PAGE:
12th Conference on Middle Atmosphere

Tuesday, 5 November 2002: 4:05 PM
Mesospheric clouds, solar influences, and mystery within a changing atmosphere
John J. Olivero, Embry-Riddle University, Daytona Beach, FL; and G. E. Thomas, E. P. Shettle, M. T. DeLand, and S. P. Burton
Mesospheric clouds (MC, also known as noctilucent and polar mesospheric clouds) are layers of sub-micron ice particles formed near the coldest region of the planet. MC are usually found at 82-84 km heights, at high latitudes in the summer As we begin the 21st Century we can look back on more than one hundred years of observations of these “clouds at the edge of space” A unique data base of this ethereal phenomenon is being assembled, composed of many decades of ground-based sightings, plus more than two decades of satellite measurements, especially by SBUV, SBUV/2, and SAGE II...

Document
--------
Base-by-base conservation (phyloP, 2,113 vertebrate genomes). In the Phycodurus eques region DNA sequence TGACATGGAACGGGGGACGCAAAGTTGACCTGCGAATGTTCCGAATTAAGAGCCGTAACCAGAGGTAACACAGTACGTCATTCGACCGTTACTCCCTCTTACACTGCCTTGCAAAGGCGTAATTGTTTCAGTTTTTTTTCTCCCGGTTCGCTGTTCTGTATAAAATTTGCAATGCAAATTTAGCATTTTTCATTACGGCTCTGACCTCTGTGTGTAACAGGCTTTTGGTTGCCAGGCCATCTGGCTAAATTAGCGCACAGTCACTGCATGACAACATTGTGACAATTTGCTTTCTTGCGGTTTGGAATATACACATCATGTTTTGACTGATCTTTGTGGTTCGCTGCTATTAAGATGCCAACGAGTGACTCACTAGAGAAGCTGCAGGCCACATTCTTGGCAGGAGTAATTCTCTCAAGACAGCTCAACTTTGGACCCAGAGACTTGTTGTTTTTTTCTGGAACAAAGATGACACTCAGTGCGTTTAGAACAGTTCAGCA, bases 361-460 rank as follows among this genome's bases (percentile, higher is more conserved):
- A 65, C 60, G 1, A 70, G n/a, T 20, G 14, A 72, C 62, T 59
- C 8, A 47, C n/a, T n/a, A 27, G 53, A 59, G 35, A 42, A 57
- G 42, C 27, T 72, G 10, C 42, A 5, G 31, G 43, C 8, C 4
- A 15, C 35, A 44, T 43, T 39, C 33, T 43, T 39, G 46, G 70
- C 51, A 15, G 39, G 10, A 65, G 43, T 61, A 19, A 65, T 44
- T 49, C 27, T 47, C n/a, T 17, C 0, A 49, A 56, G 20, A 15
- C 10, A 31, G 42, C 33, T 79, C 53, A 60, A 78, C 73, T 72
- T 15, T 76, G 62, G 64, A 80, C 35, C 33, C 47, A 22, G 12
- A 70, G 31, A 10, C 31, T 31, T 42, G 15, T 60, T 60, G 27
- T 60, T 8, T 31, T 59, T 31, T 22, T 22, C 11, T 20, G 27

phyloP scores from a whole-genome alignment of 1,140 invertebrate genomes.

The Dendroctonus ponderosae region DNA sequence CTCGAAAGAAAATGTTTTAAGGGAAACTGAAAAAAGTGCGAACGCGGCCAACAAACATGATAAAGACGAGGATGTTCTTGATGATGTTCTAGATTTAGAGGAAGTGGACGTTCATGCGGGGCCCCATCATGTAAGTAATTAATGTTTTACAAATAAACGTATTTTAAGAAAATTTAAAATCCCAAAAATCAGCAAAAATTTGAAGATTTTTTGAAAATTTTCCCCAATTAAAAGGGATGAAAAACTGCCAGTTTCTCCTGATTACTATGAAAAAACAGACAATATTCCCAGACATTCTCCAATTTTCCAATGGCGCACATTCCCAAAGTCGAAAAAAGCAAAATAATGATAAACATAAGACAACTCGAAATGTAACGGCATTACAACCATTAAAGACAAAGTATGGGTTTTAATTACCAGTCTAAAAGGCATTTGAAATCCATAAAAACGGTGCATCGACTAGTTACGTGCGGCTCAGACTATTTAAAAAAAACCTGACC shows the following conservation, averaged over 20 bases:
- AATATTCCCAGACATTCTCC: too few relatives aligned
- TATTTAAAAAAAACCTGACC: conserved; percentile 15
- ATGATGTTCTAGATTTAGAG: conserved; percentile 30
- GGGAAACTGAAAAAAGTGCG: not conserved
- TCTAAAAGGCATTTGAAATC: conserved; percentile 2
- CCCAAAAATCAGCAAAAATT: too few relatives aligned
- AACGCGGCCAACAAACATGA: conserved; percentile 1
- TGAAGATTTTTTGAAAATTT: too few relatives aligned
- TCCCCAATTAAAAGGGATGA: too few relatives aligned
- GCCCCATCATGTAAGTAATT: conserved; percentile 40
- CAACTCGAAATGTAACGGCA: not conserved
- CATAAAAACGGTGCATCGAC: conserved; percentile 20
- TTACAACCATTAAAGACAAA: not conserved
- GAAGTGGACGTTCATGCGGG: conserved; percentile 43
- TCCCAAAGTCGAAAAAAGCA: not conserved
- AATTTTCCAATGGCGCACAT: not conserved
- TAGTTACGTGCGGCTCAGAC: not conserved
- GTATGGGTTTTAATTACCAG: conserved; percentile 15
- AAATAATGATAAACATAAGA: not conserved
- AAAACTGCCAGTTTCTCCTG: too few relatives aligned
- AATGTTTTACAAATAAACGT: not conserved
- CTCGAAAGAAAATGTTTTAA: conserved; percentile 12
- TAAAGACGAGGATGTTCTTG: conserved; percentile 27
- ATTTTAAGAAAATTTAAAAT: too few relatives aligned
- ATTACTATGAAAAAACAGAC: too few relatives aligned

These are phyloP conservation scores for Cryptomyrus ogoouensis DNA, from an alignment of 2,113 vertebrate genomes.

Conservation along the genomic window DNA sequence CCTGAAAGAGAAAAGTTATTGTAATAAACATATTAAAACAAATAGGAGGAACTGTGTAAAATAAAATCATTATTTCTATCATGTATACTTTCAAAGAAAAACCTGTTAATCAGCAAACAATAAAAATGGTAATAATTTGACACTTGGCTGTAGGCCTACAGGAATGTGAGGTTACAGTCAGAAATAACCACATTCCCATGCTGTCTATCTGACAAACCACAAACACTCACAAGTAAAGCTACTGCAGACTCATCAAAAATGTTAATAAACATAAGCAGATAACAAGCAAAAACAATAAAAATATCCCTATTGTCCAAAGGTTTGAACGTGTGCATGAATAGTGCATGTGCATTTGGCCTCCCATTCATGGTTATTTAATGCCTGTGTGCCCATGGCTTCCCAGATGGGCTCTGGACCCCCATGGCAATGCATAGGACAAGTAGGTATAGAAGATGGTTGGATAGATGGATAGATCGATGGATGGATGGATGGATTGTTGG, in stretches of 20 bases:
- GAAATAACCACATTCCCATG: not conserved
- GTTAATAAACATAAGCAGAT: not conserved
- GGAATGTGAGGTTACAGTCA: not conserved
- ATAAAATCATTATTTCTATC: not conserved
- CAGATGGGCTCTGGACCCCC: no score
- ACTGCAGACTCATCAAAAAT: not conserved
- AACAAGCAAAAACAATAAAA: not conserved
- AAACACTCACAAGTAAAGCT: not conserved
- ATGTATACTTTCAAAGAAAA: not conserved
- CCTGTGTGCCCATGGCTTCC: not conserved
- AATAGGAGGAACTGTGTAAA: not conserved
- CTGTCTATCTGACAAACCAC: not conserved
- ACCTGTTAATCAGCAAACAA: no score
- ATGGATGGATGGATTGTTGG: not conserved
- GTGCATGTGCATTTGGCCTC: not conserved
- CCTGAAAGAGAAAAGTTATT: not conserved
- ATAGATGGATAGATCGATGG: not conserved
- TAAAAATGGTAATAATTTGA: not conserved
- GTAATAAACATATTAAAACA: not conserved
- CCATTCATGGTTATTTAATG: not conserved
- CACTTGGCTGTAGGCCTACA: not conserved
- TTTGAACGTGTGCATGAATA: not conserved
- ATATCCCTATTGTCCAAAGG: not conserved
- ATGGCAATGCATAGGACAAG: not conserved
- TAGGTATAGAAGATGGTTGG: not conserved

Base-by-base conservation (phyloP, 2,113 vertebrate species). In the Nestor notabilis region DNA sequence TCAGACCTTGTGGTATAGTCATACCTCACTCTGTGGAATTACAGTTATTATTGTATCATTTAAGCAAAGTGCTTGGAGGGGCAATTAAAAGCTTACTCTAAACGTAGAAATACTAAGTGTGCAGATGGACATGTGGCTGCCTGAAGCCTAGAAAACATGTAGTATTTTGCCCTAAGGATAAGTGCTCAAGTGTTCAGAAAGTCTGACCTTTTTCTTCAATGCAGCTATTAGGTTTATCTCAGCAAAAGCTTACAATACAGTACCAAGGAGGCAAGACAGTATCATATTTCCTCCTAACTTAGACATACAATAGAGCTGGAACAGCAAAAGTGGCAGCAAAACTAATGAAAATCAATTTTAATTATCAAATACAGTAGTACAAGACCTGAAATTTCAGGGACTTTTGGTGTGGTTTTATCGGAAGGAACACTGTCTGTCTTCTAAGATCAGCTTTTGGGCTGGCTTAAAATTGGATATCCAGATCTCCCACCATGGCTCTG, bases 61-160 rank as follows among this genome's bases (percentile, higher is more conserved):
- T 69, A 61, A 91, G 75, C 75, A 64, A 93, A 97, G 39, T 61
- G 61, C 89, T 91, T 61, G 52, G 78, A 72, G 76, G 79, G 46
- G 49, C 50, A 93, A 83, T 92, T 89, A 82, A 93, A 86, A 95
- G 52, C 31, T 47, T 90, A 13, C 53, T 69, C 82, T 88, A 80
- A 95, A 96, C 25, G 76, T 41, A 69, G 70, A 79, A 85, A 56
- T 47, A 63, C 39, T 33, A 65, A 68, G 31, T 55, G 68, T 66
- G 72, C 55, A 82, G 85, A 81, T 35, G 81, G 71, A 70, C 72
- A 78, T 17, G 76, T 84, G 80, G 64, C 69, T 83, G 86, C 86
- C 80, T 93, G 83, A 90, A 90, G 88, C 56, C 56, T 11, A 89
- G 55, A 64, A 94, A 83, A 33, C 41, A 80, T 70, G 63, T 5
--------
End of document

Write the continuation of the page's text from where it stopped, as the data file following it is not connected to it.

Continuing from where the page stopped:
The two most obvious signals in the MC time series are an apparent anti-correlation with solar activity and an upward trend which is manifested in different data sets as more frequent clouds or more frequent bright clouds. The record is now long enough to clearly separate the two signals. The upward trend has been attributed to increasing water vapor, decreasing temperatures, or both. The solar signal is quite large and emphasizes the role of water vapor and temperature in MC formation. This anti-correlation contains a 1-2 year time lag in MC change that still defies explanation and is apparent in all data sets examined. This implies an incomplete understanding of the dynamics.of the middle atmosphere (or coupling to the lower atmosphere?).

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